After eight years of drought which left fields parched and ski resorts dry, a burst of wet weather, likely triggered by the El Niño phenomenon, has been welcomed in central Chile.
August and September in Chile have both seen higher amounts of rain than average for the Southern Hemisphere spring, with capital Santiago's normally blue skies replaced with a grey pall and brown lawns turning a vibrant green.
There is growing consensus among global weather forecasters that this year is seeing a strong El Niño, a warming of sea-surface temperatures in the Pacific that can lead to hot, dry weather in Asia and rains in South America.
While heavy downpours can trigger destructive flooding, El Niño can also be a positive phenomenon for top copper exporter Chile, bringing relief from usually dry conditions in much of the country.
"What is clear is that the central zone responds in a positive manner to a strong El Niño, with more rain in the spring, and that is exactly what has happened," Claudia Villarroel, a national weather service meteorologist, told Reuters.
That could give the country's economic growth a boost, as long as it remained a relatively moderate event, analysts at Credicorp said in a report.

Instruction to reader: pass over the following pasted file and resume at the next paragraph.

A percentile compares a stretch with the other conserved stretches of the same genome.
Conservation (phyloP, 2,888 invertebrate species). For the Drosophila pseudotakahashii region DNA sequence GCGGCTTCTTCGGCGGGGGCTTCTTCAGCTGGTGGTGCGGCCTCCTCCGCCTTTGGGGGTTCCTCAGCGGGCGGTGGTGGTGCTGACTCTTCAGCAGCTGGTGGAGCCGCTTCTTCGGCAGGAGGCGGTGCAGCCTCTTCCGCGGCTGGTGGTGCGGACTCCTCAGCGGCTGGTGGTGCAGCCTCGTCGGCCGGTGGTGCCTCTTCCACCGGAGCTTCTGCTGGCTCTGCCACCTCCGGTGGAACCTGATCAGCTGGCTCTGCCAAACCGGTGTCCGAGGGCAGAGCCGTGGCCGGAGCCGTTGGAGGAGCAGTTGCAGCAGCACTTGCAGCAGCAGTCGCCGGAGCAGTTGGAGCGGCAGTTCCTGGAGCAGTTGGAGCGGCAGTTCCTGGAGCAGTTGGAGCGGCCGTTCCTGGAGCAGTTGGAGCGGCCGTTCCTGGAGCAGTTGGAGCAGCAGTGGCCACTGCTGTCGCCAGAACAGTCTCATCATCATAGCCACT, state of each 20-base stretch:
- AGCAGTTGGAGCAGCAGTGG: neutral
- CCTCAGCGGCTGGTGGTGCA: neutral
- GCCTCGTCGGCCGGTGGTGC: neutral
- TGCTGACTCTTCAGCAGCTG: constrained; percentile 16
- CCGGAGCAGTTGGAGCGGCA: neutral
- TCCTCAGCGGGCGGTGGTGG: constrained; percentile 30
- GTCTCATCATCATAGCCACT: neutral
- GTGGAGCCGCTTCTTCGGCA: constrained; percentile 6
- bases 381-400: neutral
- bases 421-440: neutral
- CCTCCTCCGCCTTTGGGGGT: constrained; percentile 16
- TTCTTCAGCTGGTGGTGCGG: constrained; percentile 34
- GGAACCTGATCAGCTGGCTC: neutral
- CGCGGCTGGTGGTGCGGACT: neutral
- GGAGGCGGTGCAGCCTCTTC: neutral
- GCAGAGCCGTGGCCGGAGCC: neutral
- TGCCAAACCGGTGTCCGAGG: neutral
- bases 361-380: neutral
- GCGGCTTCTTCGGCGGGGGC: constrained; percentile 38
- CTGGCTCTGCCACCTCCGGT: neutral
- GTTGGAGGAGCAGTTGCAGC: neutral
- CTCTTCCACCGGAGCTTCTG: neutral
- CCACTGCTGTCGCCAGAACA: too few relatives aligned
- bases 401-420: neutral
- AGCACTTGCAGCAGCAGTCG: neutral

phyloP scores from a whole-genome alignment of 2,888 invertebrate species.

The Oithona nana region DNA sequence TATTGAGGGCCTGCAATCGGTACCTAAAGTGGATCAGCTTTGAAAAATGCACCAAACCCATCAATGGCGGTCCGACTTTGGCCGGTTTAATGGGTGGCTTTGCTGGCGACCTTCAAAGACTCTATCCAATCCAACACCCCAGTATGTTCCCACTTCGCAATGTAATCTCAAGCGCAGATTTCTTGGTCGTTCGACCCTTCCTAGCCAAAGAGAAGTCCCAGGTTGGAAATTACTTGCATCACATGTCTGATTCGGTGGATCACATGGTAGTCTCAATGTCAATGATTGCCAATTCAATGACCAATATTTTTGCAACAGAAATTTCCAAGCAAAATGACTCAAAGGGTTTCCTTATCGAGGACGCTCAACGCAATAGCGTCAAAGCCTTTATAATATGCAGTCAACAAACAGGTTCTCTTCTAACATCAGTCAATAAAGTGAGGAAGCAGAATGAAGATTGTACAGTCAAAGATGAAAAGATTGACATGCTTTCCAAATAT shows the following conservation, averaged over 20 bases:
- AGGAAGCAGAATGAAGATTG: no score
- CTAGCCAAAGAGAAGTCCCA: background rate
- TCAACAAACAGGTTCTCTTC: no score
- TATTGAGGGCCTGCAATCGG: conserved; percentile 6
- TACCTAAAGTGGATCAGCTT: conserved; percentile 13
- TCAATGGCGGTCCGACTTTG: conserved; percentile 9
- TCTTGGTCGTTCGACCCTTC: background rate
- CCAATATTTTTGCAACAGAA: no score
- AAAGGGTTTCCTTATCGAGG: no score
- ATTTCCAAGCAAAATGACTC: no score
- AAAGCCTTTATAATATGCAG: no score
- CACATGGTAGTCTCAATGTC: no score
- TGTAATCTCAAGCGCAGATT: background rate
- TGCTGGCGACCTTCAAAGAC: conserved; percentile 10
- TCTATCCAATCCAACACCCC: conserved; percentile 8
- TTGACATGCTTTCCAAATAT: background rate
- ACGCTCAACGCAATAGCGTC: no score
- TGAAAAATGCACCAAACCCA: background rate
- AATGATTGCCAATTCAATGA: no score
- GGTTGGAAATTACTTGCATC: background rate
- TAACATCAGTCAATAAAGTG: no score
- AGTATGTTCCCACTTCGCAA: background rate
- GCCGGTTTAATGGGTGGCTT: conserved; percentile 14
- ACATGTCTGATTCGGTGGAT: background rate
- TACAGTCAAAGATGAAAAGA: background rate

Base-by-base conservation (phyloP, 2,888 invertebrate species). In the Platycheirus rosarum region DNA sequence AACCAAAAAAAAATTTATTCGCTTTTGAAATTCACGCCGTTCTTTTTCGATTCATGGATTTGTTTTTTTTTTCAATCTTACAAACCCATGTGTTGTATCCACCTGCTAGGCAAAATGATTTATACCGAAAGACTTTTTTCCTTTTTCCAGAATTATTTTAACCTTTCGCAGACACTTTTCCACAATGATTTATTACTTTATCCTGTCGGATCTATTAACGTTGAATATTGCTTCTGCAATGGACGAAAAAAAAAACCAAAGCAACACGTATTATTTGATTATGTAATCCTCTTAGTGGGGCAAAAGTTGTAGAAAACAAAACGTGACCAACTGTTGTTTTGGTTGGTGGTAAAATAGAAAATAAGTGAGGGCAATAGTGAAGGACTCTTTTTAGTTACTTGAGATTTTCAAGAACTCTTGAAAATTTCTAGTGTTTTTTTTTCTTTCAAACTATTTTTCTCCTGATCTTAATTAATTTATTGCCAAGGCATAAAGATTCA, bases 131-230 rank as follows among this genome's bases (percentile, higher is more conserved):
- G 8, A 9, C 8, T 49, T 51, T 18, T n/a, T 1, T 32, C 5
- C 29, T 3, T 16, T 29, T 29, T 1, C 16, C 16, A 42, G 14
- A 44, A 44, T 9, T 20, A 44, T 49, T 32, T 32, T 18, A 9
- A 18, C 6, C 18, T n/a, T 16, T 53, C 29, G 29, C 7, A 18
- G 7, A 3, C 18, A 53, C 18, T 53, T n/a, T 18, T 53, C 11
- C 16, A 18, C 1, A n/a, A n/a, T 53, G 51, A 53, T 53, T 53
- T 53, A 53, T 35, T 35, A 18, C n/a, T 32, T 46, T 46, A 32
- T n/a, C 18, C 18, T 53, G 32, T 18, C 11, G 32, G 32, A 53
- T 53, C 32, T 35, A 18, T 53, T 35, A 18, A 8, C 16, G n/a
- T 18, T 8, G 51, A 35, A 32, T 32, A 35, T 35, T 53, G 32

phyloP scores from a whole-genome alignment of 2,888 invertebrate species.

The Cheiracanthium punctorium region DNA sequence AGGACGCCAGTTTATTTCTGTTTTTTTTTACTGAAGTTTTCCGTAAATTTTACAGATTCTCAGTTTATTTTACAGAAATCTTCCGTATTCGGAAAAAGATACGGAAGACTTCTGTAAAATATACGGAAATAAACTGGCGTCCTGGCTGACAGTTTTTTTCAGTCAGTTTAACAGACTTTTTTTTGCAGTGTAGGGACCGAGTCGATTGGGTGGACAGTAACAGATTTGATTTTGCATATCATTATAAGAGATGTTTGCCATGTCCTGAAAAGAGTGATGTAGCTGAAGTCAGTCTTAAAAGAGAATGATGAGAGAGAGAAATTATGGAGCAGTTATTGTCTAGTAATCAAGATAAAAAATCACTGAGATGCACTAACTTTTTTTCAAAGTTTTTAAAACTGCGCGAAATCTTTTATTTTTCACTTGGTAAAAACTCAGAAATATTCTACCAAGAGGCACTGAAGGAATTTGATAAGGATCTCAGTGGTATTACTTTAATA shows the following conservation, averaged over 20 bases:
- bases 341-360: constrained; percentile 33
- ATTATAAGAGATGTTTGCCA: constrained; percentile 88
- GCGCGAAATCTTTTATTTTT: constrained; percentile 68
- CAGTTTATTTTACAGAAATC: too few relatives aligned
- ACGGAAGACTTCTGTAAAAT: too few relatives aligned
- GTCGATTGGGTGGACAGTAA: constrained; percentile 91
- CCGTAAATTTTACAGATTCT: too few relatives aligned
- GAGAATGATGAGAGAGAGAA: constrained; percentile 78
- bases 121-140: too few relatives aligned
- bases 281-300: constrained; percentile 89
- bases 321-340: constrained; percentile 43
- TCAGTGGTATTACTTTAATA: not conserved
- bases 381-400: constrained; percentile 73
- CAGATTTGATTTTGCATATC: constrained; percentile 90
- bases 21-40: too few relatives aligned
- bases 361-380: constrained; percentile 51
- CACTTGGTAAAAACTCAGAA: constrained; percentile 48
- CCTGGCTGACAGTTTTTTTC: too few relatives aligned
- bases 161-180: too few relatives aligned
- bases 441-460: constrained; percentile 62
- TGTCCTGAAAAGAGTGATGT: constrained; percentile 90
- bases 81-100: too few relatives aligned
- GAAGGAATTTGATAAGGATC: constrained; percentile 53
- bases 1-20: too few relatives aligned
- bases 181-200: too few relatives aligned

"In Chile's case, El Niño has normally had a positive connotation, as greater rains and a warmer climate tend to benefit agriculture and energy generation," they said.
More snow in the Andes created a "natural reservoir" that was reassuring for farmers, said Juan Carlos Sepulveda, the head of fruit producer industry group Fedefruta. But he warned that if the rains continue beyond November, they may cause blooms on flowering fruit or affect harvests.
"In winter, the rain is welcome ... it is coming a little late," he said.
Tourists ride the chairlift at the El Colorado ski center at Los Andes Mountain range, near Santiago, Chile, July 1, 2015.
The bumper snowfalls have provided a late-season boon to ski resorts near Santiago, which suffered a delayed start due to scarce precipitation in June and July, but are seen operating well into October.
Further north, Chile's tourism sector could also benefit from the "flowering desert" phenomenon, with rains turning the normally arid Atacama into a carpet of colorful flowers - set to attract visitors into November.
Weather experts warn, however, the recent rains do not signal the end of Chile's drought. By the end of September, Santiago's total year-to-date rainfall was still some 40 percent below what it should be, Villarroel noted.